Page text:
Crude oil may fall below $50 a barrel over the next 18 months after rising to a record $83.90 in September, said Lucio Noto, former vice chairman at Exxon Mobil Corp., the world's biggest oil company.
"We'll see $30, $40 or even $50 oil, but not $80," Noto said in a speech at a New York conference sponsored by Poten & Partners and Bloomberg LP, parent of Bloomberg News. "We're paying a lot of money for uncertainty."
Oil futures in New York climbed above $80 a barrel last month as the dollar fell to a record low against the euro, increasing the appeal of commodities as alternative investments. Gains in oil prices the past several years have been underpinned by economic growth in the U.S. and Asia and concern over supply disruptions in such locales as Nigeria and the Middle East.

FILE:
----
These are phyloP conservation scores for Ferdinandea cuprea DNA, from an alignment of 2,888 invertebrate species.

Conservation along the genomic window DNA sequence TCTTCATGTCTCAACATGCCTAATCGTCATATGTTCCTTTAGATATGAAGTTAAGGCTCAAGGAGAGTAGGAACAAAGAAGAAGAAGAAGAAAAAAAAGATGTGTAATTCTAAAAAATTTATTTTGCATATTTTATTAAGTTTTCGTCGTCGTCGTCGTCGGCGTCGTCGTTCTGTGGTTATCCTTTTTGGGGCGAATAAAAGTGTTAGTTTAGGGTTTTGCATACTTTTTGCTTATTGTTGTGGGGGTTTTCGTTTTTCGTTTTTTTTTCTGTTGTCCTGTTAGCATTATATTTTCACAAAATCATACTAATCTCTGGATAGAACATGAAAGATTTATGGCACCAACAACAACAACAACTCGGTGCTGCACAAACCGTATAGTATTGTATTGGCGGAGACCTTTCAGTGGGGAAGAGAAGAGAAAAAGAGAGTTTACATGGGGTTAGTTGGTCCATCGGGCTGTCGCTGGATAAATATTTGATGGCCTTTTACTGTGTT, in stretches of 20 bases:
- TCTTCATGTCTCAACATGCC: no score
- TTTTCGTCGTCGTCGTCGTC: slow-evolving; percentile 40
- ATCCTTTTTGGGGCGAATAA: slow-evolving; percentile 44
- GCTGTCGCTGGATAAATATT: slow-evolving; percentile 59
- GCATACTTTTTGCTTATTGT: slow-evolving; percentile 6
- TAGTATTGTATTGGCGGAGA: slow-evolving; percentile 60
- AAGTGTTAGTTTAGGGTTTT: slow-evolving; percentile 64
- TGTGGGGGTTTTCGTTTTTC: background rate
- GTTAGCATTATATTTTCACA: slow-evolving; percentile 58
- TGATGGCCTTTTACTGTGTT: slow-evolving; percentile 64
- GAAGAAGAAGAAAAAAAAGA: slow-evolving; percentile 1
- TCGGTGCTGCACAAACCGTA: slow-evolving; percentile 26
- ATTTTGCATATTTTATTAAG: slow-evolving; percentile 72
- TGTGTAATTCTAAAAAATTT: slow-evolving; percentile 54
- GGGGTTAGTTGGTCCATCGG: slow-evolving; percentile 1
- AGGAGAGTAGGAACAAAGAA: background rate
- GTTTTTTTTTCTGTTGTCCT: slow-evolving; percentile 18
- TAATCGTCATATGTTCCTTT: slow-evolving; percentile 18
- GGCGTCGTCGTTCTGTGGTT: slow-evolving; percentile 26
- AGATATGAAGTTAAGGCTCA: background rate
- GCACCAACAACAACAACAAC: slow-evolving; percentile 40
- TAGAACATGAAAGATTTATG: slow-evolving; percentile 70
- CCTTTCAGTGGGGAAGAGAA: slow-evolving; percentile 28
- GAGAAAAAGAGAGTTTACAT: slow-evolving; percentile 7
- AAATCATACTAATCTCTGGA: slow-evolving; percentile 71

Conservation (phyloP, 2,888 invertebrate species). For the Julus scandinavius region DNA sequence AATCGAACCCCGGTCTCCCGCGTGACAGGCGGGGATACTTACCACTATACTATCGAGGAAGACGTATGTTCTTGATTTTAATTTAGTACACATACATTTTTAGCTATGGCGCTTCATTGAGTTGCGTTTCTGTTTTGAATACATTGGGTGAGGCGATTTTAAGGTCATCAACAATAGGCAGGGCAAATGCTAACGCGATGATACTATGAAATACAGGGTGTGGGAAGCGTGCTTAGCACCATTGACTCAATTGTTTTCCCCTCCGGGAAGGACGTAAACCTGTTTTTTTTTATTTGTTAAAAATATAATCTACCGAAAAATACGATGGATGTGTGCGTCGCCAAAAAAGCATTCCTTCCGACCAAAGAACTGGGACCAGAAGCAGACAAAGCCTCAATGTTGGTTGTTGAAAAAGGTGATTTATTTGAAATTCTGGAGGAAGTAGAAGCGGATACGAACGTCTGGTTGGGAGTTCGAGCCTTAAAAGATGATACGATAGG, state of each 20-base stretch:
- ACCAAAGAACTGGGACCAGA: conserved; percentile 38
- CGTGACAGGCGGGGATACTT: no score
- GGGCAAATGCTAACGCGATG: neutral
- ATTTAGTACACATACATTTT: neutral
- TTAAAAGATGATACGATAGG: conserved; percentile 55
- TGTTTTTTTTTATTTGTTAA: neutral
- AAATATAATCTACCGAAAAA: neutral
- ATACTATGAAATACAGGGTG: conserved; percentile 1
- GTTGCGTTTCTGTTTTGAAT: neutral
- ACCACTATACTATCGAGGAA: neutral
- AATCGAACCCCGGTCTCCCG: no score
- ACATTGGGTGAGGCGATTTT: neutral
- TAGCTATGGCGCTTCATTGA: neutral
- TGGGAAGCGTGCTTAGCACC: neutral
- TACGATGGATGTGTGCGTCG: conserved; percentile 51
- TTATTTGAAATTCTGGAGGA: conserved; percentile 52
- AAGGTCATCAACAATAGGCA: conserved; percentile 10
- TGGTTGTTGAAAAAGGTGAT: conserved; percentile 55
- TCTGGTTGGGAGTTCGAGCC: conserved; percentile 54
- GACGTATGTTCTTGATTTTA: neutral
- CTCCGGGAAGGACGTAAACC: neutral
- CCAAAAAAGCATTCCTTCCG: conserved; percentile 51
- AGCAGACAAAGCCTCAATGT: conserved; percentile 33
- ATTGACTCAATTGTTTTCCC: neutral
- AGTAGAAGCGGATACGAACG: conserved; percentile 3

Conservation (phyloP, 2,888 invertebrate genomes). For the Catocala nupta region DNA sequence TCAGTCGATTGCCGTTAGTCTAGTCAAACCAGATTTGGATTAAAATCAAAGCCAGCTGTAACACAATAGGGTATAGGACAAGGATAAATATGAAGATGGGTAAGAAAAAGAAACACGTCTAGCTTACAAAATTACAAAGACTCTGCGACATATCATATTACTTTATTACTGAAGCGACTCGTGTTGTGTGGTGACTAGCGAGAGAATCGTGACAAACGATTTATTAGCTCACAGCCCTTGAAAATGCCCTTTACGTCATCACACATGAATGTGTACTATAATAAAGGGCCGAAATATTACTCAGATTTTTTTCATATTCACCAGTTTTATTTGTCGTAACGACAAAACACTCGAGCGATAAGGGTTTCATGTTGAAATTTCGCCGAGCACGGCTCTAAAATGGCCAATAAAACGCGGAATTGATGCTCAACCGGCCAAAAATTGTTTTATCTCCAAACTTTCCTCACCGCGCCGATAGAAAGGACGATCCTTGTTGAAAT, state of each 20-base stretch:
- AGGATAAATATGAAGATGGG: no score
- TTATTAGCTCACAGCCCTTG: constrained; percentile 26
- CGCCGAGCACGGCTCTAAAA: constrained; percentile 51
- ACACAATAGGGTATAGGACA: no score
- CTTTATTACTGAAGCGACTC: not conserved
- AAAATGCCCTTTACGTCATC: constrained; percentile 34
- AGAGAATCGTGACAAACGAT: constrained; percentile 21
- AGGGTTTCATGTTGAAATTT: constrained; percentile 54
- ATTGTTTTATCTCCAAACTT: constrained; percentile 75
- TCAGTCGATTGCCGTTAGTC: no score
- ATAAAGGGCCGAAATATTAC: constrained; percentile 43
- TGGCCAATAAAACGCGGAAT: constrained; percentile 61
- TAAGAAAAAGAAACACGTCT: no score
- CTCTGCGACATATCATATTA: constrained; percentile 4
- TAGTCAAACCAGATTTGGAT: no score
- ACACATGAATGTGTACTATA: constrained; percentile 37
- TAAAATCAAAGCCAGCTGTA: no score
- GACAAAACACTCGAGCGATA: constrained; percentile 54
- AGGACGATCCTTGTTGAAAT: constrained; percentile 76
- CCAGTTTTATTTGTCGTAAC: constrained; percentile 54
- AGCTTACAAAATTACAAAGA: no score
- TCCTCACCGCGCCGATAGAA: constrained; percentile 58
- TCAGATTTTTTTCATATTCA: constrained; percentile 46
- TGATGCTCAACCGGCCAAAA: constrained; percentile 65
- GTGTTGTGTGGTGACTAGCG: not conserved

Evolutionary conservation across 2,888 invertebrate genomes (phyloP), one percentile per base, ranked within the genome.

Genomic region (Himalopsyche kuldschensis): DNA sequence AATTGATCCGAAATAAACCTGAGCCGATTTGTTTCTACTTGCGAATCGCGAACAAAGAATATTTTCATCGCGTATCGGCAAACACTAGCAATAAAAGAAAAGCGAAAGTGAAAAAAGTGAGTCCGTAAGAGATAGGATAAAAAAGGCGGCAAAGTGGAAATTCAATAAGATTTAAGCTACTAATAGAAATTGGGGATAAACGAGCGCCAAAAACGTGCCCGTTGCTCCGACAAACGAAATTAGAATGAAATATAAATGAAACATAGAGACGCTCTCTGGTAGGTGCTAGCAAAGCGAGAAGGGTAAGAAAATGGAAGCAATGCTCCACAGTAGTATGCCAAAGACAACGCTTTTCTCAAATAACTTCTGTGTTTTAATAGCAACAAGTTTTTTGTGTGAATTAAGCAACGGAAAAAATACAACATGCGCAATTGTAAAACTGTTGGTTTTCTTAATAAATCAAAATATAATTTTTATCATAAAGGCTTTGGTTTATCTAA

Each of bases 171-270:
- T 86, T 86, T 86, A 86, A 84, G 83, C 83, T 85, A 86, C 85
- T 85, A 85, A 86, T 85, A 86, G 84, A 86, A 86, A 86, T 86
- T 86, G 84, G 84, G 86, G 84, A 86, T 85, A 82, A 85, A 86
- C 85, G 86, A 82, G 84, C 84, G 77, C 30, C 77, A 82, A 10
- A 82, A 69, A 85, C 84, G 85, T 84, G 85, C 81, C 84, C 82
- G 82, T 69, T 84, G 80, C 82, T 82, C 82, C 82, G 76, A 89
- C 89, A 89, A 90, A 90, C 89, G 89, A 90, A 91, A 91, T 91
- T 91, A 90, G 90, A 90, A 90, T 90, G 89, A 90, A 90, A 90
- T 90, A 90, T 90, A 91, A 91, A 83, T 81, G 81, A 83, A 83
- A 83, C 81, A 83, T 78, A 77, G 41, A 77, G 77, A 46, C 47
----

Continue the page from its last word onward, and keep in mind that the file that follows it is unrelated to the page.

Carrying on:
Noto said the Bush administration placed too much emphasis in its energy policy on ethanol and not enough emphasis on investing in new technology to develop alternative fuels. He said Bush's administration has been "a huge disappointment."
"Energy policy is nowhere," Noto said. "Everybody's worried about prices and gas lines. Ethanol is a boondoggle. We've had benign neglect coming out of the Potomac."
Noto was chairman and chief executive officer at Mobil Corp. when the company was acquired by Exxon Corp. in 1999. He left Exxon Mobil in 2001 and became a managing partner at New York investment firm Midstream Partners LLC.